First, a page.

That being said, my parents both enjoyed the game. There’s something to be said about the fact that, while being hopelessly confused for good chunks of the time, they were still having fun with it all.
My other complaint was the story itself. Of course, being a puzzle game, plot isn’t meant to be its core selling point, but my philosophy on that whole thing is basically “go big or go home.” If you’re going to implement plot, you can’t skimp on it. While the storyline going on in the background of the game is nice to listen to, it took me about fifty levels to realize that it was a storyline and not just background talking to make the experience more interesting. From there, it kind of sped up exponentially, the stakes shooting up much faster than felt natural until it culminated in what felt kind of like a deus ex machina at work.
(On that note, just between friends, I’ll tell you that there are a couple of different ways to end the game. If you get a certain one of them—though I’m not telling you which one—watch the credits for a few extra little tidbits sprinkled in. Actually, just to be safe, watch them no matter the ending.)
As a closing remark, I would like to put forward an opinion from my father, one of my much appreciated guinea pigs. Bear in mind that this man does not like puzzle games, and pretty much exclusively plays World of Warcraft, Diablo III, and Civilization VI. However, when we got into the game, I kept looking over to see him laughing, furrowing his brow in thought, and trying to avoid me as I ruthlessly came after him with the intent of team-killing. So, with his words in mind—“I hate puzzle games, but I really liked this one”—can we really deny that this is a solid game?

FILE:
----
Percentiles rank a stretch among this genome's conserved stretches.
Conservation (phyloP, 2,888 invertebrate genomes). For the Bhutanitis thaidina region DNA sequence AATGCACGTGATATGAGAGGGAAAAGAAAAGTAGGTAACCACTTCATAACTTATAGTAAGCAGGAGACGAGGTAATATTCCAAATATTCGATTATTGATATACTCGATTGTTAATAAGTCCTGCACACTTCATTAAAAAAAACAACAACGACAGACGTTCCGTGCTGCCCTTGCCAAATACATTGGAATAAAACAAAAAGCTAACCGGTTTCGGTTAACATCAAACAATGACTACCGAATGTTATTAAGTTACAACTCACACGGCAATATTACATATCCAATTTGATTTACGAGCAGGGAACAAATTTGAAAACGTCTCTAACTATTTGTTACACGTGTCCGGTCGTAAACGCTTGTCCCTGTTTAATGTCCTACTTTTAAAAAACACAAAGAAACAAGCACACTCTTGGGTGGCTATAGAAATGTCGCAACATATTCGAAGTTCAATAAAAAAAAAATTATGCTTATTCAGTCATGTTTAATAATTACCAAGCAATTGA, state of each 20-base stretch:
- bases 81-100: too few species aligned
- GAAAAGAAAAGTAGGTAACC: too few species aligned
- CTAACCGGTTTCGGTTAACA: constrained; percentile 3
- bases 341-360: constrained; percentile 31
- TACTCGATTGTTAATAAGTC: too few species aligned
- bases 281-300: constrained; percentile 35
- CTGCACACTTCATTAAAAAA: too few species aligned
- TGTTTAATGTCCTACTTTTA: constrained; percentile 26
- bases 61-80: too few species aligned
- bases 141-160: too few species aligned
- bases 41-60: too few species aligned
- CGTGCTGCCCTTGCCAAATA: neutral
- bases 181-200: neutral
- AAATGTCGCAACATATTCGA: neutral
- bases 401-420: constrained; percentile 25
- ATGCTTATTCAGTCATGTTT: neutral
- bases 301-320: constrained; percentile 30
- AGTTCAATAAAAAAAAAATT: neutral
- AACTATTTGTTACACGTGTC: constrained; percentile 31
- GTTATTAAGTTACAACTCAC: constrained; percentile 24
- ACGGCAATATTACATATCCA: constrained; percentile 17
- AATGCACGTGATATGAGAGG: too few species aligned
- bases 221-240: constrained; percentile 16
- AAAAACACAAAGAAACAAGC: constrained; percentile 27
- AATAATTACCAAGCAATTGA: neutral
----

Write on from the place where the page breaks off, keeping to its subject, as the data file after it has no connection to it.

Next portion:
* The product in this article was sent to us by the developer/company.
I've been involved with games since I was a little kid, when I would watch my father play World of Warcraft for hours - and later, of course, mooch off of his account. I have a cobblestone background of creative writing, newspaper journalism, and multi-platform gaming, and I intend to add more stones to that mix as I get them. Excluding sports, I'm a fairly versatile player and will play whatever I can find, though I have a soft spot for lore-intensive games and fantasy. I'm also currently assisting with teaching a college course about the interplay between history and video games that aim to represent it, whether that be in the form of historical recreation, cultural adaptation, or utilization of specific figureheads, as well as a ton of other nuances.View Profile